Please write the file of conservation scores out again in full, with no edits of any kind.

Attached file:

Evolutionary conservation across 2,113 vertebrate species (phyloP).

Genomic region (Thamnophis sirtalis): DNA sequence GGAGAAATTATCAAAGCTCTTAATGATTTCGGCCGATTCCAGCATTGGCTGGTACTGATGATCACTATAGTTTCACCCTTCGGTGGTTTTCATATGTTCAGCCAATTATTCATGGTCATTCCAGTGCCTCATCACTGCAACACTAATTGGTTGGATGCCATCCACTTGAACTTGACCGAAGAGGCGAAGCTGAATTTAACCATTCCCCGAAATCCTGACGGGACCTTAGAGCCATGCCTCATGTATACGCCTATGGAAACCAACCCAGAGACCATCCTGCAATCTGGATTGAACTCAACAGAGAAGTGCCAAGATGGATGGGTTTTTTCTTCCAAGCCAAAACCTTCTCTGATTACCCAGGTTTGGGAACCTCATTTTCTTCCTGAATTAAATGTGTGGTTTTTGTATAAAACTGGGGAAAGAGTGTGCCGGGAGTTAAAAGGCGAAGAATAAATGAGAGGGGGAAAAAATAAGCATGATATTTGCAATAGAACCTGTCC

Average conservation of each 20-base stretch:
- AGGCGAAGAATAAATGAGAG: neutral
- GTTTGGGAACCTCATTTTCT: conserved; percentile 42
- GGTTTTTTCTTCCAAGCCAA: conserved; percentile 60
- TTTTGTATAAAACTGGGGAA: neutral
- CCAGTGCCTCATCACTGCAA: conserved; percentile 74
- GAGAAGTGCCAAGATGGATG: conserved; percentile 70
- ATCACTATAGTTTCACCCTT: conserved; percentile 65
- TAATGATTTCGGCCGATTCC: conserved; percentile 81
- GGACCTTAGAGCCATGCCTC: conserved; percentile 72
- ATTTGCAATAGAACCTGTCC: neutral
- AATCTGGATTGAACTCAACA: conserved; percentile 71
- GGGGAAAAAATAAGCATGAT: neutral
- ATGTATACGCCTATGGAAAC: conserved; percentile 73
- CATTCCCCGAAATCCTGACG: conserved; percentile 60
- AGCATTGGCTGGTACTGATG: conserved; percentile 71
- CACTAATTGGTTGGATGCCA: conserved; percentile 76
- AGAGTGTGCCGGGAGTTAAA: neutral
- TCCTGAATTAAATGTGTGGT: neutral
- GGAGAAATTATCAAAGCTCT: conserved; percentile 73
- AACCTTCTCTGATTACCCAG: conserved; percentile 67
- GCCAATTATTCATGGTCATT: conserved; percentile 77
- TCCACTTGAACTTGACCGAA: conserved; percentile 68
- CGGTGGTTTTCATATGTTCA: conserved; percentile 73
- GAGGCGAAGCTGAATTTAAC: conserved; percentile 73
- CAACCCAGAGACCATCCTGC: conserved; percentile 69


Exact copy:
Evolutionary conservation across 2,113 vertebrate species (phyloP).

Genomic region (Thamnophis sirtalis): DNA sequence GGAGAAATTATCAAAGCTCTTAATGATTTCGGCCGATTCCAGCATTGGCTGGTACTGATGATCACTATAGTTTCACCCTTCGGTGGTTTTCATATGTTCAGCCAATTATTCATGGTCATTCCAGTGCCTCATCACTGCAACACTAATTGGTTGGATGCCATCCACTTGAACTTGACCGAAGAGGCGAAGCTGAATTTAACCATTCCCCGAAATCCTGACGGGACCTTAGAGCCATGCCTCATGTATACGCCTATGGAAACCAACCCAGAGACCATCCTGCAATCTGGATTGAACTCAACAGAGAAGTGCCAAGATGGATGGGTTTTTTCTTCCAAGCCAAAACCTTCTCTGATTACCCAGGTTTGGGAACCTCATTTTCTTCCTGAATTAAATGTGTGGTTTTTGTATAAAACTGGGGAAAGAGTGTGCCGGGAGTTAAAAGGCGAAGAATAAATGAGAGGGGGAAAAAATAAGCATGATATTTGCAATAGAACCTGTCC

Average conservation of each 20-base stretch:
- AGGCGAAGAATAAATGAGAG: neutral
- GTTTGGGAACCTCATTTTCT: conserved; percentile 42
- GGTTTTTTCTTCCAAGCCAA: conserved; percentile 60
- TTTTGTATAAAACTGGGGAA: neutral
- CCAGTGCCTCATCACTGCAA: conserved; percentile 74
- GAGAAGTGCCAAGATGGATG: conserved; percentile 70
- ATCACTATAGTTTCACCCTT: conserved; percentile 65
- TAATGATTTCGGCCGATTCC: conserved; percentile 81
- GGACCTTAGAGCCATGCCTC: conserved; percentile 72
- ATTTGCAATAGAACCTGTCC: neutral
- AATCTGGATTGAACTCAACA: conserved; percentile 71
- GGGGAAAAAATAAGCATGAT: neutral
- ATGTATACGCCTATGGAAAC: conserved; percentile 73
- CATTCCCCGAAATCCTGACG: conserved; percentile 60
- AGCATTGGCTGGTACTGATG: conserved; percentile 71
- CACTAATTGGTTGGATGCCA: conserved; percentile 76
- AGAGTGTGCCGGGAGTTAAA: neutral
- TCCTGAATTAAATGTGTGGT: neutral
- GGAGAAATTATCAAAGCTCT: conserved; percentile 73
- AACCTTCTCTGATTACCCAG: conserved; percentile 67
- GCCAATTATTCATGGTCATT: conserved; percentile 77
- TCCACTTGAACTTGACCGAA: conserved; percentile 68
- CGGTGGTTTTCATATGTTCA: conserved; percentile 73
- GAGGCGAAGCTGAATTTAAC: conserved; percentile 73
- CAACCCAGAGACCATCCTGC: conserved; percentile 69